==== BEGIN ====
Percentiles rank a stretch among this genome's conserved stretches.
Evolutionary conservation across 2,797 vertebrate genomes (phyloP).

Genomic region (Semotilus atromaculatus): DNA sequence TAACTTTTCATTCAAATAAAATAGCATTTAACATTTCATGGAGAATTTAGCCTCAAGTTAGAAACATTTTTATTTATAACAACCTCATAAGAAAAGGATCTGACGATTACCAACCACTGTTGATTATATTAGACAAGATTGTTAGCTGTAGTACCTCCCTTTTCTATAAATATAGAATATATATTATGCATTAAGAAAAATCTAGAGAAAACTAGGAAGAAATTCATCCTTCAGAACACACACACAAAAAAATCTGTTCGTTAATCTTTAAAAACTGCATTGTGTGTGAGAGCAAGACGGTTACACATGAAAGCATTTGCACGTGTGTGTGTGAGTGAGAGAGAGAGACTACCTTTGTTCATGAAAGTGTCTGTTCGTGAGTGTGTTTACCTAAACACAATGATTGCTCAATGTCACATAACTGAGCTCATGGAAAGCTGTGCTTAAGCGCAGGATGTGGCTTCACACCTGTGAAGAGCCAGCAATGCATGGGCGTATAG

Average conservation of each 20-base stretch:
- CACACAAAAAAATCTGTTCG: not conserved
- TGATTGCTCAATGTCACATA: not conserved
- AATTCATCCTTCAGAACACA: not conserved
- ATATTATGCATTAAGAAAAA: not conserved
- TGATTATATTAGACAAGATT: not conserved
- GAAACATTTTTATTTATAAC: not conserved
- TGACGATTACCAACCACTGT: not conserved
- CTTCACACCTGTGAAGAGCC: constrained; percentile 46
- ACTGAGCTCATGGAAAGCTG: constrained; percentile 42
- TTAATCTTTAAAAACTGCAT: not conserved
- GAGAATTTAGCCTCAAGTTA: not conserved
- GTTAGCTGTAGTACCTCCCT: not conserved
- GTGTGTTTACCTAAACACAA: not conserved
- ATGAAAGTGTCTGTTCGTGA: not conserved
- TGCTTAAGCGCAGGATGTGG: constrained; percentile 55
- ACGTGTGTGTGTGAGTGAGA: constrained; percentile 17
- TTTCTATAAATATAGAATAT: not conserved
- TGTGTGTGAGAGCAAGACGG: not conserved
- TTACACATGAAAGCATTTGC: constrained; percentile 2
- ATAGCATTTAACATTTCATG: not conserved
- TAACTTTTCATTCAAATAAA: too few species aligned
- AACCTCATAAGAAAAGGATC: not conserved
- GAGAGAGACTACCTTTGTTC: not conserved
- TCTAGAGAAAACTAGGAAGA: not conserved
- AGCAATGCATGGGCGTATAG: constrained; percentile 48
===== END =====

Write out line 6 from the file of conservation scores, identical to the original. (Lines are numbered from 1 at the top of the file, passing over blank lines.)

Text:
- TGATTGCTCAATGTCACATA: not conserved